Historic day for Sudan as power-sharing deal is signed

After months of negotiations, military and protesters agree to framework to lead country away from dictatorship

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Sudan marked a historic moment on Saturday with the official signing of a power-sharing agreement that should steer the country away from military rule and towards democracy over the next 39 months.

The three-hour ceremony at Khartoum’s Friendship Hall showed jubilation and optimism mixed with glimpses of the daunting tasks facing the vast country during a transitional period before elections in 2022.

Representatives of Sudan’s protest movement that led the uprising against longtime dictator Omar Al Bashir four months ago formally signed the deal with the generals who have governed since April.

At times, the ceremony resembled an opposition rally.

The decorum expected on such a day gave way to chants by activists demanding civilian rule or retribution for victims of months of deadly street protests before Mr Al Bashir's removal on April 11.

“Our people today are entitled to boast that they never surrendered or waved the white flag,” Nagi Al Asaam, a senior protest leader, told the ceremony.

Mr Al Asaam pledged not to exact revenge on cronies or officials associated with Mr Al Bashir’s regime, calling on those who did not commit crimes to join the journey to rebuild the nation.

“We will not do what you did,” he said, referring to years of human rights abuses, corruption and suppression of freedom under the Bashir regime.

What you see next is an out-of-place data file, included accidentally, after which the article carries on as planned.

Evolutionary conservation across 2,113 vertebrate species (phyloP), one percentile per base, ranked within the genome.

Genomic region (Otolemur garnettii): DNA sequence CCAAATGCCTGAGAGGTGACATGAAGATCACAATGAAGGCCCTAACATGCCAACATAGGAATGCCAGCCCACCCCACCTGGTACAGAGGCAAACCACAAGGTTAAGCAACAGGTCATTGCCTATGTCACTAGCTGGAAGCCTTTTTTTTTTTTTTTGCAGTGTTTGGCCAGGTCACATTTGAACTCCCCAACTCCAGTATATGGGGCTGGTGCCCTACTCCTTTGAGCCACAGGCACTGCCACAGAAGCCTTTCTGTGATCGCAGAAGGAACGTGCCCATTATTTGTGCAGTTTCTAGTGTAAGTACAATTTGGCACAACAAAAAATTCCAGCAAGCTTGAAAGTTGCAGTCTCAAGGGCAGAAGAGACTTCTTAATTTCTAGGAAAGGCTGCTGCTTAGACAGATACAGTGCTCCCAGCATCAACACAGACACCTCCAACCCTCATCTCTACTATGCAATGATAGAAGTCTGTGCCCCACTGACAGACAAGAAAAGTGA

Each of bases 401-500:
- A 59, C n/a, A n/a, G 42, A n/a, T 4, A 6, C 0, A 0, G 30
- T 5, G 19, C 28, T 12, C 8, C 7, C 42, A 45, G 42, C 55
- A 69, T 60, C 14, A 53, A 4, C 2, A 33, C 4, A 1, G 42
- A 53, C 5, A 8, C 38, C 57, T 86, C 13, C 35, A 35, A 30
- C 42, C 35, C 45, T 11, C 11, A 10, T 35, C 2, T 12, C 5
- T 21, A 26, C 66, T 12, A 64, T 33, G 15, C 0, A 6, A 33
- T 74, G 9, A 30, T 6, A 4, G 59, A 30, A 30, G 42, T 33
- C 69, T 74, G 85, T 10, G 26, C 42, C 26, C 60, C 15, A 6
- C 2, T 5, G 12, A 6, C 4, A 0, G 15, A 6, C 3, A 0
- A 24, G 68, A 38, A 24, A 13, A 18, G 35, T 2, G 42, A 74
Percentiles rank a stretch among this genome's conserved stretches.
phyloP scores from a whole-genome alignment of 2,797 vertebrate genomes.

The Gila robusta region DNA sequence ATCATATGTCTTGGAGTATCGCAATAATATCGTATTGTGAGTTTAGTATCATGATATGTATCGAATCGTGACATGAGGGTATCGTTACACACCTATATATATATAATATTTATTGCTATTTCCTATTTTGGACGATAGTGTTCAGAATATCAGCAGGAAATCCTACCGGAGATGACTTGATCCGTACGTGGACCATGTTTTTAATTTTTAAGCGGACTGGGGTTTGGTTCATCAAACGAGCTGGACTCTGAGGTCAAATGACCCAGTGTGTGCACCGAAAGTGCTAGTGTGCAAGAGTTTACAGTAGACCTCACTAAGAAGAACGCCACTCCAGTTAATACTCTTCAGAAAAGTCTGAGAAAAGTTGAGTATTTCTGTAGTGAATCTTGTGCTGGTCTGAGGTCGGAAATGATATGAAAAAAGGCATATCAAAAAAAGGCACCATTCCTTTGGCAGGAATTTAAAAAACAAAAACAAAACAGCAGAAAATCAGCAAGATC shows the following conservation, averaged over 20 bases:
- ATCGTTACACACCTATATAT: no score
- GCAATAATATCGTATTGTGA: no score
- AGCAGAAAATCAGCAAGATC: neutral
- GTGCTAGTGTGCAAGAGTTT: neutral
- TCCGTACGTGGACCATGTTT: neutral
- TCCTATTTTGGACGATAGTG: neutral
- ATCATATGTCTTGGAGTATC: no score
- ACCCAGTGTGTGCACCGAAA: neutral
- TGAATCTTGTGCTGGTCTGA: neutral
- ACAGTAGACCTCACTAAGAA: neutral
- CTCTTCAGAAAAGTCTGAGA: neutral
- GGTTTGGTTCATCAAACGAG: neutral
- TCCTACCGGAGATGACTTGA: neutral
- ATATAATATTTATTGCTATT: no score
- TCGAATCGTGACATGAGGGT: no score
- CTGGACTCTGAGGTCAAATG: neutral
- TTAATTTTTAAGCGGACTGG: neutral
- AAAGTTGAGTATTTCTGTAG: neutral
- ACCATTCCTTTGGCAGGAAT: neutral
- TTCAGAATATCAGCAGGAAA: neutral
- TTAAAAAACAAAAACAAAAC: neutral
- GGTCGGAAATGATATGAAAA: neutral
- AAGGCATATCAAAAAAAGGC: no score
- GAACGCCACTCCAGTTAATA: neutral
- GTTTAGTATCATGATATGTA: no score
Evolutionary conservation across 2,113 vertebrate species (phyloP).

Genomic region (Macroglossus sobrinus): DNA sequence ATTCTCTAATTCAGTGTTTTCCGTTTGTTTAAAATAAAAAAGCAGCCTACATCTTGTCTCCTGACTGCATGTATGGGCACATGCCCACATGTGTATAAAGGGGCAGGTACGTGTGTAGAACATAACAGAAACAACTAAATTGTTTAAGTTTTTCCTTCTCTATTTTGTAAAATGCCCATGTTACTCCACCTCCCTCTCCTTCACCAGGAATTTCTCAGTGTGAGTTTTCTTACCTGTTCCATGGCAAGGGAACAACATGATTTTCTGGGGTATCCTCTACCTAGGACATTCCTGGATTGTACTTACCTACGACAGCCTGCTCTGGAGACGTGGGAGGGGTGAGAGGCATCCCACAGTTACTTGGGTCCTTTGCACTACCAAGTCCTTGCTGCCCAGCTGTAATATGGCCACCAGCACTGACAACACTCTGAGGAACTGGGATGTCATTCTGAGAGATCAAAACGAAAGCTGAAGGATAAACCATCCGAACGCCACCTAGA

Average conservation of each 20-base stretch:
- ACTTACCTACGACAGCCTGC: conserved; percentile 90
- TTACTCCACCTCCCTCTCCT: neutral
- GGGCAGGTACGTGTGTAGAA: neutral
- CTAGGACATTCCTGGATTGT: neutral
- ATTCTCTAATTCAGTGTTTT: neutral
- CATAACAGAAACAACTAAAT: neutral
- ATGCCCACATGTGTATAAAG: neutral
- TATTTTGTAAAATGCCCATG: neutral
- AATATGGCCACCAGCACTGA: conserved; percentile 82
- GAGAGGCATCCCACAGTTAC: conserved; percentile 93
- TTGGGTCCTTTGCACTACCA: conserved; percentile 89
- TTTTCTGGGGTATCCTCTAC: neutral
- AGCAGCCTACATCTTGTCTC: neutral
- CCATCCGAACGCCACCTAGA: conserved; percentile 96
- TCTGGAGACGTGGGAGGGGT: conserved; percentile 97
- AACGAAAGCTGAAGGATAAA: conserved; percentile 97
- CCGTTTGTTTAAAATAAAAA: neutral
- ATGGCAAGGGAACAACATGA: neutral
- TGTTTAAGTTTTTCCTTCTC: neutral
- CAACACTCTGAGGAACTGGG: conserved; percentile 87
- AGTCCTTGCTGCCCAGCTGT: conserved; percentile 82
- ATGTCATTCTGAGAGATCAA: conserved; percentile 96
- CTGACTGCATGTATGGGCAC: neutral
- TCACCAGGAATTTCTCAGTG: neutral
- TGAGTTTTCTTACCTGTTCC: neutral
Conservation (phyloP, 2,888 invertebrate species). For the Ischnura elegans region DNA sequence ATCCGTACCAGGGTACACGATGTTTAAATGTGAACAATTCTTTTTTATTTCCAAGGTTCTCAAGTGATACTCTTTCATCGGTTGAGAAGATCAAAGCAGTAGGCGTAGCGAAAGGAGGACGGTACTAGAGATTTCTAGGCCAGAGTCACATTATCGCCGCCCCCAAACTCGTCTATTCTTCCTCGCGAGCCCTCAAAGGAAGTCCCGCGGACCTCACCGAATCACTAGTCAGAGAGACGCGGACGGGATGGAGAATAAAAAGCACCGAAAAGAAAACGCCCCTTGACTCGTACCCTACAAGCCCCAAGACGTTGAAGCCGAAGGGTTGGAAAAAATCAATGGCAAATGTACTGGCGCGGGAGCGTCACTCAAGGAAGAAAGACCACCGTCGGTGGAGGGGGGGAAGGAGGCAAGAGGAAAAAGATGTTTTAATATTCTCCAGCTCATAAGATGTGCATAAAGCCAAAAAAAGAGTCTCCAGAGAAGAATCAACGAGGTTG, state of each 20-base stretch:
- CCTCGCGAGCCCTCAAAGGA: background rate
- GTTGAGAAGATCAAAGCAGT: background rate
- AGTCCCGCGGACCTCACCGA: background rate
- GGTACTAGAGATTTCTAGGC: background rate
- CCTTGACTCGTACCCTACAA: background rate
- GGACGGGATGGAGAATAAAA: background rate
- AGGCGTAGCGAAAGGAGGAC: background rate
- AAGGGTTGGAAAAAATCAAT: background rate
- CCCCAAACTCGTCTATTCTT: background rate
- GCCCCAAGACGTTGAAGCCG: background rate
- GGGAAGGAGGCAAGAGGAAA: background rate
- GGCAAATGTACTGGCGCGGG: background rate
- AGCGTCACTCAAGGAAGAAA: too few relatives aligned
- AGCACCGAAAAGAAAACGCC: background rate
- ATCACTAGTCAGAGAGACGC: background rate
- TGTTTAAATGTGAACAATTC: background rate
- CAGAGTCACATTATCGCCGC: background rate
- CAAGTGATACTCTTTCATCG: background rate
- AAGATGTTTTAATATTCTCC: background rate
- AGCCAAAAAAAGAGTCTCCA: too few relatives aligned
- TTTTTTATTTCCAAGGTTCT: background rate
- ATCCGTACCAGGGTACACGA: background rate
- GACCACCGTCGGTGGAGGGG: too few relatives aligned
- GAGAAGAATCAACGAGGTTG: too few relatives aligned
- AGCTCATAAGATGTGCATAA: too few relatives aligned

Mr Al Asaam also held an olive branch to rebels in regions in western and southern Sudan, asking them to lay down their arms and enter negotiations.

Rebel leaders have criticised the power-sharing deal and complain that they have been excluded from the negotiations to draft the document.

“Peace is the choice of every rational man,” Mr Al Asaam said.

The 18-page document spelling out how Sudan would be ruled until November 2022 was signed by protest leader Ahmed Rabia, 42, a high school maths and physics teacher.

Mr Rabia is one of the co-founders of an alliance of professional unions that orchestrated the revolt against Mr Al Bashir.

The other signatory was Gen Mohamed Dagalo, deputy chairman of the Transitional Military Council.

The two men signed the document as leaders and senior officials from Arab and African nations watched on, including Dr Sultan Al Jaber, UAE Minister of State.

The prime ministers of Ethiopia, who had helped to keep negotiations moving, and Egypt were invited to sign the document as witnesses.

Mr Rabia and the chairman of the Transitional Military Council, Gen Abdel Fattah Al Burhan, jointly held the document and triumphantly raised it above their heads to thunderous applause.

Thousands of people gathered outside the Friendship Hall, waving Sudan’s red, white, green and black flag and chanting slogans welcoming the agreement as a prelude to democracy.

Elsewhere in the city, streets were filled with revellers, motorists hooted and men and women in the back of pickup trucks sang and ululated.

Held under tight security, the ceremony called “Joy of Sudan” began with many of 1,000 people packed into a large conference room enthusiastically singing the national anthem of Sudan, played by a military band.

They flashed the “V” for victory sign and screamed “madaniyah,” Arabic for civilian, a popular chant first used to press demands for civilian rule after the military removed Mr Al Bashir.

Many of the Sudanese attending the ceremony also chanted, “Our martyrs never died, they live on with the revolutionaries", a tribute to the hundreds who lost their lives since protests against Mr Al Bashir’s rule began in December last year.

Sudan has since independence in 1956 seen a vicious cycle of military dictatorships and freely elected governments, both failing to bring peace to the country, establish a stable political system or lay the foundations of a functioning economy.